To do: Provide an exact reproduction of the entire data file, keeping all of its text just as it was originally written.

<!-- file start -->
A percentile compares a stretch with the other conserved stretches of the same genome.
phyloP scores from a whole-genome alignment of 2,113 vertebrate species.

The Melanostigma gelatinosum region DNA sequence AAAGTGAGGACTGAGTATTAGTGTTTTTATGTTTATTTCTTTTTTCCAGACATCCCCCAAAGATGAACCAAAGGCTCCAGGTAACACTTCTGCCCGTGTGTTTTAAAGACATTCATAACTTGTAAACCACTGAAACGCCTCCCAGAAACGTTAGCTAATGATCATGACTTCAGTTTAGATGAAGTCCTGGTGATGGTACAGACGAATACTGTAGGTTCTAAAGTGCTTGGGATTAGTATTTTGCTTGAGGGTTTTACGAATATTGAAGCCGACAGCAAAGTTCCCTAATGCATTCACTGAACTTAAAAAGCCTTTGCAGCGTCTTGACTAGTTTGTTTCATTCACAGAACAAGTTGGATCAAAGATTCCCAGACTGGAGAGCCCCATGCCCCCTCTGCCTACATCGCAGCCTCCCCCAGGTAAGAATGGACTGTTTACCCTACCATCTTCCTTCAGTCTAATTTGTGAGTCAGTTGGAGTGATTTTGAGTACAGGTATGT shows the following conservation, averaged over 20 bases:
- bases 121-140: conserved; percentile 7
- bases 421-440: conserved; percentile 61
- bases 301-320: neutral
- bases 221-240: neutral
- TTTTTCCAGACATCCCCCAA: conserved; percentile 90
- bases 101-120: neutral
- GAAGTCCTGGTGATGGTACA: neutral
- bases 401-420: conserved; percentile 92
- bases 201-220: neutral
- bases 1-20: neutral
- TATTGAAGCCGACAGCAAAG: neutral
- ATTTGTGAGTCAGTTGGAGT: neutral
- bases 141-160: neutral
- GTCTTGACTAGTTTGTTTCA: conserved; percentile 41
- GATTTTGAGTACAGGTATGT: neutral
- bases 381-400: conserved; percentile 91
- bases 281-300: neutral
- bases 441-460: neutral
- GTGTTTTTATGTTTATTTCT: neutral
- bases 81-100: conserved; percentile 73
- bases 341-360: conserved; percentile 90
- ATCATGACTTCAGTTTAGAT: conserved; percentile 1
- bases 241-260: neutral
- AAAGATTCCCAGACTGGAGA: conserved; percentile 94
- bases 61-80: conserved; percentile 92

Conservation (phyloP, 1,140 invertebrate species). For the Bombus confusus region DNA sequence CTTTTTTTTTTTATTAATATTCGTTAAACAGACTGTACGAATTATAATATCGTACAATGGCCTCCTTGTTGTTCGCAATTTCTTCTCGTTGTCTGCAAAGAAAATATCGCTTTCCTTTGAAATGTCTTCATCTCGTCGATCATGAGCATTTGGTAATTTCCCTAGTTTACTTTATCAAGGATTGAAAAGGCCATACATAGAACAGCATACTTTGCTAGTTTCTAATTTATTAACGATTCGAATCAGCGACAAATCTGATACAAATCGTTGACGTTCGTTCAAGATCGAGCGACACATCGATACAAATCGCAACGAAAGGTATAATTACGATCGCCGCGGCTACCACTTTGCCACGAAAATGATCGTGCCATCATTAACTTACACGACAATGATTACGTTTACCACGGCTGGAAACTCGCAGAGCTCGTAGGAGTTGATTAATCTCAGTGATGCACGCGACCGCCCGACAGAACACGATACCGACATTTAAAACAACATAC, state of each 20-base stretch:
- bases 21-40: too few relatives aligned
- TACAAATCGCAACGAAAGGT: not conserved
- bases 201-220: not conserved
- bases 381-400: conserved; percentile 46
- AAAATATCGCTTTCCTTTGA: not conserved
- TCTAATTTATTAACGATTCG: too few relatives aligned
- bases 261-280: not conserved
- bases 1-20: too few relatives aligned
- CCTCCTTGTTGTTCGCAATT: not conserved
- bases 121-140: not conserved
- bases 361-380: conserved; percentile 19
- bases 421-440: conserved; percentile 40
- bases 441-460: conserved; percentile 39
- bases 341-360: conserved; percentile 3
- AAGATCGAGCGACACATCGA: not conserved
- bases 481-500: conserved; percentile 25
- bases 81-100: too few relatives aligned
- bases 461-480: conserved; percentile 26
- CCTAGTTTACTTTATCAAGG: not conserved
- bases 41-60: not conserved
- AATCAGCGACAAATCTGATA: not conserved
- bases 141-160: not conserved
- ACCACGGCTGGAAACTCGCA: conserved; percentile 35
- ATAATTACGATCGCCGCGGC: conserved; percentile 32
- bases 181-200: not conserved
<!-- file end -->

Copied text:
A percentile compares a stretch with the other conserved stretches of the same genome.
phyloP scores from a whole-genome alignment of 2,113 vertebrate species.

The Melanostigma gelatinosum region DNA sequence AAAGTGAGGACTGAGTATTAGTGTTTTTATGTTTATTTCTTTTTTCCAGACATCCCCCAAAGATGAACCAAAGGCTCCAGGTAACACTTCTGCCCGTGTGTTTTAAAGACATTCATAACTTGTAAACCACTGAAACGCCTCCCAGAAACGTTAGCTAATGATCATGACTTCAGTTTAGATGAAGTCCTGGTGATGGTACAGACGAATACTGTAGGTTCTAAAGTGCTTGGGATTAGTATTTTGCTTGAGGGTTTTACGAATATTGAAGCCGACAGCAAAGTTCCCTAATGCATTCACTGAACTTAAAAAGCCTTTGCAGCGTCTTGACTAGTTTGTTTCATTCACAGAACAAGTTGGATCAAAGATTCCCAGACTGGAGAGCCCCATGCCCCCTCTGCCTACATCGCAGCCTCCCCCAGGTAAGAATGGACTGTTTACCCTACCATCTTCCTTCAGTCTAATTTGTGAGTCAGTTGGAGTGATTTTGAGTACAGGTATGT shows the following conservation, averaged over 20 bases:
- bases 121-140: conserved; percentile 7
- bases 421-440: conserved; percentile 61
- bases 301-320: neutral
- bases 221-240: neutral
- TTTTTCCAGACATCCCCCAA: conserved; percentile 90
- bases 101-120: neutral
- GAAGTCCTGGTGATGGTACA: neutral
- bases 401-420: conserved; percentile 92
- bases 201-220: neutral
- bases 1-20: neutral
- TATTGAAGCCGACAGCAAAG: neutral
- ATTTGTGAGTCAGTTGGAGT: neutral
- bases 141-160: neutral
- GTCTTGACTAGTTTGTTTCA: conserved; percentile 41
- GATTTTGAGTACAGGTATGT: neutral
- bases 381-400: conserved; percentile 91
- bases 281-300: neutral
- bases 441-460: neutral
- GTGTTTTTATGTTTATTTCT: neutral
- bases 81-100: conserved; percentile 73
- bases 341-360: conserved; percentile 90
- ATCATGACTTCAGTTTAGAT: conserved; percentile 1
- bases 241-260: neutral
- AAAGATTCCCAGACTGGAGA: conserved; percentile 94
- bases 61-80: conserved; percentile 92

Conservation (phyloP, 1,140 invertebrate species). For the Bombus confusus region DNA sequence CTTTTTTTTTTTATTAATATTCGTTAAACAGACTGTACGAATTATAATATCGTACAATGGCCTCCTTGTTGTTCGCAATTTCTTCTCGTTGTCTGCAAAGAAAATATCGCTTTCCTTTGAAATGTCTTCATCTCGTCGATCATGAGCATTTGGTAATTTCCCTAGTTTACTTTATCAAGGATTGAAAAGGCCATACATAGAACAGCATACTTTGCTAGTTTCTAATTTATTAACGATTCGAATCAGCGACAAATCTGATACAAATCGTTGACGTTCGTTCAAGATCGAGCGACACATCGATACAAATCGCAACGAAAGGTATAATTACGATCGCCGCGGCTACCACTTTGCCACGAAAATGATCGTGCCATCATTAACTTACACGACAATGATTACGTTTACCACGGCTGGAAACTCGCAGAGCTCGTAGGAGTTGATTAATCTCAGTGATGCACGCGACCGCCCGACAGAACACGATACCGACATTTAAAACAACATAC, state of each 20-base stretch:
- bases 21-40: too few relatives aligned
- TACAAATCGCAACGAAAGGT: not conserved
- bases 201-220: not conserved
- bases 381-400: conserved; percentile 46
- AAAATATCGCTTTCCTTTGA: not conserved
- TCTAATTTATTAACGATTCG: too few relatives aligned
- bases 261-280: not conserved
- bases 1-20: too few relatives aligned
- CCTCCTTGTTGTTCGCAATT: not conserved
- bases 121-140: not conserved
- bases 361-380: conserved; percentile 19
- bases 421-440: conserved; percentile 40
- bases 441-460: conserved; percentile 39
- bases 341-360: conserved; percentile 3
- AAGATCGAGCGACACATCGA: not conserved
- bases 481-500: conserved; percentile 25
- bases 81-100: too few relatives aligned
- bases 461-480: conserved; percentile 26
- CCTAGTTTACTTTATCAAGG: not conserved
- bases 41-60: not conserved
- AATCAGCGACAAATCTGATA: not conserved
- bases 141-160: not conserved
- ACCACGGCTGGAAACTCGCA: conserved; percentile 35
- ATAATTACGATCGCCGCGGC: conserved; percentile 32
- bases 181-200: not conserved